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Illustration: Sarah Grillo/Axios

As the pandemic forces students out of school, broadband deployment programs aren't going to move fast enough to help families in immediate need of better internet access. But Democrats at the Federal Communications Commission say the incoming Biden administration could put a dent in that digital divide with one fast policy change.

State of play: An existing FCC program known as E-rate provides up to $4 billion for broadband at schools, but Republican FCC chairman Ajit Pai has resisted modifying the program during the pandemic to provide help connecting students at home.

By the numbers: A recent study by the Alliance for Excellent Education and other groups estimates that 16.9 million students are stuck in the "homework gap" — without sufficient access to the internet at home to do their work.

  • That includes children in one out of three Black, Latino, and American Indian/Alaska Native households, according to the study.

Why it matters: "We have an educational crisis in this country, a digital equity crisis," Jessica Rosenworcel, senior Democrat on the commission, told Axios. "And we need to use this program to fix the homework gap as fast as we can."

What they're saying:

  • "I think it is a pretty straightforward argument that the FCC E-rate program should be able to provide funding for those who otherwise lack access to home internet so they can be in school," Colorado Attorney General Phil Weiser told Axios.
  • Democratic FCC Commissioner Geoffrey Starks also told Axios during an event Thursday that the program needs to be expanded to meet students where they are.

Meanwhile, government officials at the state and federal levels have urged the FCC to allow more flexibility to use program funding now to help connect students at home.

  • Weiser, a Democrat, petitioned the agency in September to allow schools to use E-rate money for Wi-Fi hotspots or other connectivity solutions, noting that 65,000 Colorado students don't have broadband at home.
  • The U.S. Department of Interior also asked the FCC to expand the program to help connect the more than 32,000 Bureau of Indian Education students who don't have adequate home broadband.
  • More than 30 Democratic senators, led by Ed Markey, pressed the FCC in September to use E-rate program funding to connect students at home.

Yes, but: Pai has argued the law requires program funding be used in "classrooms" and virtual classrooms don't cut it. An FCC spokesperson said Pai has instead called on Congress to establish and fund a new remote learning initiative.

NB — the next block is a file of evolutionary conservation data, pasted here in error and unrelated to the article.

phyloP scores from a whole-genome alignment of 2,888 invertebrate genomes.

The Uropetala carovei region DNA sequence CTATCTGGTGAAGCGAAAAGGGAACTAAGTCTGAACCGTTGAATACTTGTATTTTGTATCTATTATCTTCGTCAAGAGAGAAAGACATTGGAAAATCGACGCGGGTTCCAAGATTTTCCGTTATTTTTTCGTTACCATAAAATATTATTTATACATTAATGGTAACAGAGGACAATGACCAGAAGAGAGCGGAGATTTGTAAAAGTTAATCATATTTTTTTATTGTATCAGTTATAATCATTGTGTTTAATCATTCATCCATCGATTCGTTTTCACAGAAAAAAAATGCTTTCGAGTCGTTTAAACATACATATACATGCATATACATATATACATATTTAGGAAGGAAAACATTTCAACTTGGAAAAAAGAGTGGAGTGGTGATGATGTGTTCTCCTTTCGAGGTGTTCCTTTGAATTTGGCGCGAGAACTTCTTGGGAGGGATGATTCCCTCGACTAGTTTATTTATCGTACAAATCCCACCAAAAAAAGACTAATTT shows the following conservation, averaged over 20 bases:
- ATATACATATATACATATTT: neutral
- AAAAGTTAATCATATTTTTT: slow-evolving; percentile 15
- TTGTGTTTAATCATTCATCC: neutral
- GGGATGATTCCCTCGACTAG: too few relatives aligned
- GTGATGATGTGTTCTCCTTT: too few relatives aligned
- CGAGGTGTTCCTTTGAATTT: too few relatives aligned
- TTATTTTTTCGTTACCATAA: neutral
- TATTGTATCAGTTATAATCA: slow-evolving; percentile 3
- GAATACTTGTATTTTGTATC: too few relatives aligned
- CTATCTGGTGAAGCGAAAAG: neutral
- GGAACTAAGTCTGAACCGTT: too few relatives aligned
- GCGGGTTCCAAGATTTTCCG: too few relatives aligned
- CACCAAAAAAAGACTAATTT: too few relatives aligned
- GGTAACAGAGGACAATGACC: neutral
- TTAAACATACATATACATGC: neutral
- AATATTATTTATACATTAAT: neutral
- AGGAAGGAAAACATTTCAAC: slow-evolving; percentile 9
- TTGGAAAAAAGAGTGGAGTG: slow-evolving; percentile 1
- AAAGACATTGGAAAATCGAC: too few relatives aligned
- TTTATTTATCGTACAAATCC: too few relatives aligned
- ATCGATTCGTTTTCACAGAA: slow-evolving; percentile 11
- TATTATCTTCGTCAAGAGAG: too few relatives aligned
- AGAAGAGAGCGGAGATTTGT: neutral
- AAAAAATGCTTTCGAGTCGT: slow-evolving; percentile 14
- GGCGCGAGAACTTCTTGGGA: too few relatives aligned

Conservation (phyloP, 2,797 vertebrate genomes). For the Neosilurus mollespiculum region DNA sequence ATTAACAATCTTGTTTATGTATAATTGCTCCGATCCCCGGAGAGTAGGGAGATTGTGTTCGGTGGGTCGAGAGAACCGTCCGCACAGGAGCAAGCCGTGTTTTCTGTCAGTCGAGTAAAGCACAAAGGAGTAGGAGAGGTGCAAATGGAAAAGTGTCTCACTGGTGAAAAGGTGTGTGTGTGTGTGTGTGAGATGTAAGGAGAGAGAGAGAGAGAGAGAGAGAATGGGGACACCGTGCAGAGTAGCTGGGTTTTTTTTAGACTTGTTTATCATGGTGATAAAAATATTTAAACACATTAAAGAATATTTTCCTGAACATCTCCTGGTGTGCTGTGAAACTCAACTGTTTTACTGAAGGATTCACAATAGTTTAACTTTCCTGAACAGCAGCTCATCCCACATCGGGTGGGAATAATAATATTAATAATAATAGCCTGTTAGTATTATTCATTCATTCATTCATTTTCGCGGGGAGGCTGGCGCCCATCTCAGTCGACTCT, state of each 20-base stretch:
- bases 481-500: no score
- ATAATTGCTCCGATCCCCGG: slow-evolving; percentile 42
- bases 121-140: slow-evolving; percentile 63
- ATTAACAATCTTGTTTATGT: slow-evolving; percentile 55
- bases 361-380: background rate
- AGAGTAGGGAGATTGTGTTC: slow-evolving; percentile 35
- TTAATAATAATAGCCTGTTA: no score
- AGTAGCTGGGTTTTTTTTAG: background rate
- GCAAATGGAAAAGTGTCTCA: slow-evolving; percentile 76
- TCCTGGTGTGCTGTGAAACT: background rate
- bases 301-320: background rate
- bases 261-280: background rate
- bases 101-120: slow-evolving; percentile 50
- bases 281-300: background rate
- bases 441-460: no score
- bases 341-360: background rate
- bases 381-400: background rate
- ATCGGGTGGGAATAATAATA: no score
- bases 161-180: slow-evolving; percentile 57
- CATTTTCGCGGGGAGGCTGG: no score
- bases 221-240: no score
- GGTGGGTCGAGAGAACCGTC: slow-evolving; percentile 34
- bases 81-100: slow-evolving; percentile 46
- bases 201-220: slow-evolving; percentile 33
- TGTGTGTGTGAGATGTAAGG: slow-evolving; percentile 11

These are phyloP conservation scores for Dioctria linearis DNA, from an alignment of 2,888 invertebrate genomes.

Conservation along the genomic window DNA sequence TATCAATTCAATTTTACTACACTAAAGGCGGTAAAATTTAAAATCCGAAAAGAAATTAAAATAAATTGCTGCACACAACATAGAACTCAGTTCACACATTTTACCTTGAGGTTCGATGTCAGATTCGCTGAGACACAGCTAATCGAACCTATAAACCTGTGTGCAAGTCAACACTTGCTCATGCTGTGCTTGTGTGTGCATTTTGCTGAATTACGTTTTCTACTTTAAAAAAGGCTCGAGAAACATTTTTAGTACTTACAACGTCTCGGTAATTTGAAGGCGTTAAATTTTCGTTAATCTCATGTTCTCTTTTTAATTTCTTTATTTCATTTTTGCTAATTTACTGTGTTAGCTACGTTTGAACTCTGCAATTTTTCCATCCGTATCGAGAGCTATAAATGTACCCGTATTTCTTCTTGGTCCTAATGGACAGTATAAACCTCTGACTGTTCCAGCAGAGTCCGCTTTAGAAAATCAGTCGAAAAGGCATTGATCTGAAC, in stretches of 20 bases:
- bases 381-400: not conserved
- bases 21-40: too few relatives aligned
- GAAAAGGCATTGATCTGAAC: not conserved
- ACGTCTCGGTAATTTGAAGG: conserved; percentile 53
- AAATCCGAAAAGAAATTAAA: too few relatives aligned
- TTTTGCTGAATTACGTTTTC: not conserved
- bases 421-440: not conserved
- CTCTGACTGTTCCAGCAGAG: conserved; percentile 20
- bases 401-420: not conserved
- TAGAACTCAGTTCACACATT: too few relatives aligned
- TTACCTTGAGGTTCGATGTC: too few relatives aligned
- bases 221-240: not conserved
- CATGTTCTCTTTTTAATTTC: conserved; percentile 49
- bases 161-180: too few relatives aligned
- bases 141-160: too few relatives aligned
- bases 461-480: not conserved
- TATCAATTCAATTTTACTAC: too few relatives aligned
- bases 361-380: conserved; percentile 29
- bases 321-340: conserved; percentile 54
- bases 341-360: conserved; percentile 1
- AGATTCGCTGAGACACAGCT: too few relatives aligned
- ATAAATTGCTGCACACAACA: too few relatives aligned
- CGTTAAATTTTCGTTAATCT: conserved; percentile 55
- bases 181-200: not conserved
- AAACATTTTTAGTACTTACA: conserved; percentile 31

• Dr. Susan Enfield, superintendent of Highline Public Schools outside of Seattle, said she is hopeful the FCC will handle the program differently in the next administration.
  • "It really is unconscionable in my mind, that the capacity and opportunity has been there and the FCC has chosen not to do it," Enfield said.

What's next: Expect this to be a priority for the Biden FCC, especially if Rosenworcel (who coined the term 'homework gap") leads it.

  • Democrats may not have the majority at the start of the Biden administration as Senate Majority Leader Mitch McConnell has teed up a vote to confirm Trump nominee Nathan Simington next week.
  • Simington's confirmation would deadlock the agency at 2-2 until the new administration's pick for another commissioner is confirmed.
  • But a Democratic FCC head would still have leeway to make some changes to the program without a commission vote.

Go deeper

Small businesses receive $35 billion in new round of PPP loans

Illustration: Sarah Grillo/Axios

The Small Business Administration said last night that so far this year, it has approved 400,000 Paycheck Protection Program loans worth $35 billion — out of the $284 billion of total available funding.

Driving the news: These are the first figures on the status of the forgivable loan program since it relaunched on Jan. 11.

Biden to raise refugee admissions cap to 125,000

Afghan refugees arrive at Dulles International Airport after being evacuated from Kabul. Photo: Chip Somodevilla/Getty Images

The Biden administration will raise the refugee admissions cap to 125,000 for the next fiscal year beginning in October, the State Department confirmed in a statement Monday.

Why it matters: The move comes as the U.S. contends with resettling tens of thousands of Afghan refugees stateside, and as the world faces "unprecedented global displacement and humanitarian needs," the department wrote.

Wall Street's wobble disrupts record stock market boom

People walk by the New York Stock Exchange earlier this month. Photo: Spencer Platt/Getty Images

Monday interrupted a stretch of calm amid the historic stock market boom underway since March 2020.

Driving the news: Jitters were apparent nearly everywhere.